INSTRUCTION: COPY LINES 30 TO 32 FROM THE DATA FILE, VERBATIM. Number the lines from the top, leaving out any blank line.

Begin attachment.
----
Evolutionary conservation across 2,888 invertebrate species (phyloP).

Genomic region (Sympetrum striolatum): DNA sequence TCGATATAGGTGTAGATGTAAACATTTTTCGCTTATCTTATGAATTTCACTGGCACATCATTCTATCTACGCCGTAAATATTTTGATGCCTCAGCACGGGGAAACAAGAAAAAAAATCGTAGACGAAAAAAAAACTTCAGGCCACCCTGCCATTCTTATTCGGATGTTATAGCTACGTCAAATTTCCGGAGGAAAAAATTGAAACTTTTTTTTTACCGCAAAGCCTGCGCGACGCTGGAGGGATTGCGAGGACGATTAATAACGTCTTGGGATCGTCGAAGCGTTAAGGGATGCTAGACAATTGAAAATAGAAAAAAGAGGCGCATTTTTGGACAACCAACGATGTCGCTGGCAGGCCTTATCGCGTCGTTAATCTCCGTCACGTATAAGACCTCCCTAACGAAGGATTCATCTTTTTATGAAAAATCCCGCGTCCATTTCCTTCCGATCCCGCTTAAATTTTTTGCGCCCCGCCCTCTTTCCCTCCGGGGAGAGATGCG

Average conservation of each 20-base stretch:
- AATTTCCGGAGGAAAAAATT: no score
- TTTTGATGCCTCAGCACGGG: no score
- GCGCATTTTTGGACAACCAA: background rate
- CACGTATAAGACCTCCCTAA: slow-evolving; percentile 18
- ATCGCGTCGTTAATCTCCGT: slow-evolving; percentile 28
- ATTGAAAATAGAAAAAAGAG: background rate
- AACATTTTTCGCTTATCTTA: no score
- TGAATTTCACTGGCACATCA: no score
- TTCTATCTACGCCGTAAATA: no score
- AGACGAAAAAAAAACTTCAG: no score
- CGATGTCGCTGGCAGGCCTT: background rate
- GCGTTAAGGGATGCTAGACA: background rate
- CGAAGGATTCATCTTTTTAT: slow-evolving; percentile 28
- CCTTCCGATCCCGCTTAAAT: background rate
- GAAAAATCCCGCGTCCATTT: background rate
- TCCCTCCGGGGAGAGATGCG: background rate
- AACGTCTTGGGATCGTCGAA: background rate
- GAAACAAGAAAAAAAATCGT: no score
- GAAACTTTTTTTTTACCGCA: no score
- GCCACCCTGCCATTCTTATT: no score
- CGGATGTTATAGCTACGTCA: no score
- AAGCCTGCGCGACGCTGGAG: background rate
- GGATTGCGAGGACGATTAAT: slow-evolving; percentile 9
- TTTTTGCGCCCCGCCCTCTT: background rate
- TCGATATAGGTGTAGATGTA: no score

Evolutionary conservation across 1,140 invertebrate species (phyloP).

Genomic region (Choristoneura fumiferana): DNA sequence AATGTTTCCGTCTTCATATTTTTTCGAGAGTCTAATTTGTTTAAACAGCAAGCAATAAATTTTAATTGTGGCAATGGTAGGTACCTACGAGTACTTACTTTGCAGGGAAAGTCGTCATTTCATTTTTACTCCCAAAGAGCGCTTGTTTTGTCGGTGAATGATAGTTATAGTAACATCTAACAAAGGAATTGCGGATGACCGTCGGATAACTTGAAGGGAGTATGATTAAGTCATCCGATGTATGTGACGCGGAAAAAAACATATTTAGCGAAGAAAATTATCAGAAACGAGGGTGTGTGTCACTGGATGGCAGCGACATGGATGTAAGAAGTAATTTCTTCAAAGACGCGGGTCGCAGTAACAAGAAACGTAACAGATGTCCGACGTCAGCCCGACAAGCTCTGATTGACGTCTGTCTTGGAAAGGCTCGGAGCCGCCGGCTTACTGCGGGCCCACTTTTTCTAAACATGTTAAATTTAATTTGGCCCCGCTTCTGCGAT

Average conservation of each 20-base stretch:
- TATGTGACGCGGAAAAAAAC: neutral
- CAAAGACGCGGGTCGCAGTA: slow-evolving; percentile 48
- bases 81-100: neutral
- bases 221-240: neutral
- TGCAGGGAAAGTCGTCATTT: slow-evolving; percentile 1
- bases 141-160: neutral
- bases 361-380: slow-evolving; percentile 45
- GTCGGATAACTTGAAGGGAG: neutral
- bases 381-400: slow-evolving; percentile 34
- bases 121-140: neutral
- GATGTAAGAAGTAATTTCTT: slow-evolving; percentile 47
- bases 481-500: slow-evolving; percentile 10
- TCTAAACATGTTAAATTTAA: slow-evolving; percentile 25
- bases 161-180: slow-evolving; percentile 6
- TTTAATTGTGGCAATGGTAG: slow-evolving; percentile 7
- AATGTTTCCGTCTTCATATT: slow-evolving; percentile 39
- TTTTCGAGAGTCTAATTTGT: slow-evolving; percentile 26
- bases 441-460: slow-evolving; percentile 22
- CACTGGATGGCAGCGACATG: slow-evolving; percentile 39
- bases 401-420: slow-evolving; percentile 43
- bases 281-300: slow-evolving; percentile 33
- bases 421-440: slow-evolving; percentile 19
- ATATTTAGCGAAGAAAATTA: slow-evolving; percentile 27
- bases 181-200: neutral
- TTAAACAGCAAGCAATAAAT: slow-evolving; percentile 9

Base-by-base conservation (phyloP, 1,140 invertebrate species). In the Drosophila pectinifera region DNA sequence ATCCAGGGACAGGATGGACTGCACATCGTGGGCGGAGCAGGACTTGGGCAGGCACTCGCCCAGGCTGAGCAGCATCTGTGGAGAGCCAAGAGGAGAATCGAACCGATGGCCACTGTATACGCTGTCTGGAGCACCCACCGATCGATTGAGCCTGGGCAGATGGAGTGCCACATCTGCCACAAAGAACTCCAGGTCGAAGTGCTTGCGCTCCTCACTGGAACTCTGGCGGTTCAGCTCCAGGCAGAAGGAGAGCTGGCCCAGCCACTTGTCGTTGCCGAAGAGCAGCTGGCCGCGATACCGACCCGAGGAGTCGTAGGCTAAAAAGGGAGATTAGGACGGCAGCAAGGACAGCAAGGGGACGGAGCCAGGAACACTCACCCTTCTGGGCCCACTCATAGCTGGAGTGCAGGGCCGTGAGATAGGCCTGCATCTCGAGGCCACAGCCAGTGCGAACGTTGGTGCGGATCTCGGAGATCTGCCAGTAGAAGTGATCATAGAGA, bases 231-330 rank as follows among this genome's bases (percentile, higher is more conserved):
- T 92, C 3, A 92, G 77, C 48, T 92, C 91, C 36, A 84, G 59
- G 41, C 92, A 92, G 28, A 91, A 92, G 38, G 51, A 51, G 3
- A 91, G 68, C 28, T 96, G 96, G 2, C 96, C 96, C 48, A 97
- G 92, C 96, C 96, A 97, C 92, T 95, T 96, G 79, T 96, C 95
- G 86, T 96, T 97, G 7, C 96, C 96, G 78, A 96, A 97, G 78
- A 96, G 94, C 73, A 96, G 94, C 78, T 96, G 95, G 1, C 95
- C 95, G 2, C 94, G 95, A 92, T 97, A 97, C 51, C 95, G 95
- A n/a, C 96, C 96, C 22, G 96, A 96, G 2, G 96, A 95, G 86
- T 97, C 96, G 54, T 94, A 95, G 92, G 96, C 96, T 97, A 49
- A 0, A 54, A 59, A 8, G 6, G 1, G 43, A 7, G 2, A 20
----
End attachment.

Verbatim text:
Genomic region (Choristoneura fumiferana): DNA sequence AATGTTTCCGTCTTCATATTTTTTCGAGAGTCTAATTTGTTTAAACAGCAAGCAATAAATTTTAATTGTGGCAATGGTAGGTACCTACGAGTACTTACTTTGCAGGGAAAGTCGTCATTTCATTTTTACTCCCAAAGAGCGCTTGTTTTGTCGGTGAATGATAGTTATAGTAACATCTAACAAAGGAATTGCGGATGACCGTCGGATAACTTGAAGGGAGTATGATTAAGTCATCCGATGTATGTGACGCGGAAAAAAACATATTTAGCGAAGAAAATTATCAGAAACGAGGGTGTGTGTCACTGGATGGCAGCGACATGGATGTAAGAAGTAATTTCTTCAAAGACGCGGGTCGCAGTAACAAGAAACGTAACAGATGTCCGACGTCAGCCCGACAAGCTCTGATTGACGTCTGTCTTGGAAAGGCTCGGAGCCGCCGGCTTACTGCGGGCCCACTTTTTCTAAACATGTTAAATTTAATTTGGCCCCGCTTCTGCGAT

Average conservation of each 20-base stretch:
- TATGTGACGCGGAAAAAAAC: neutral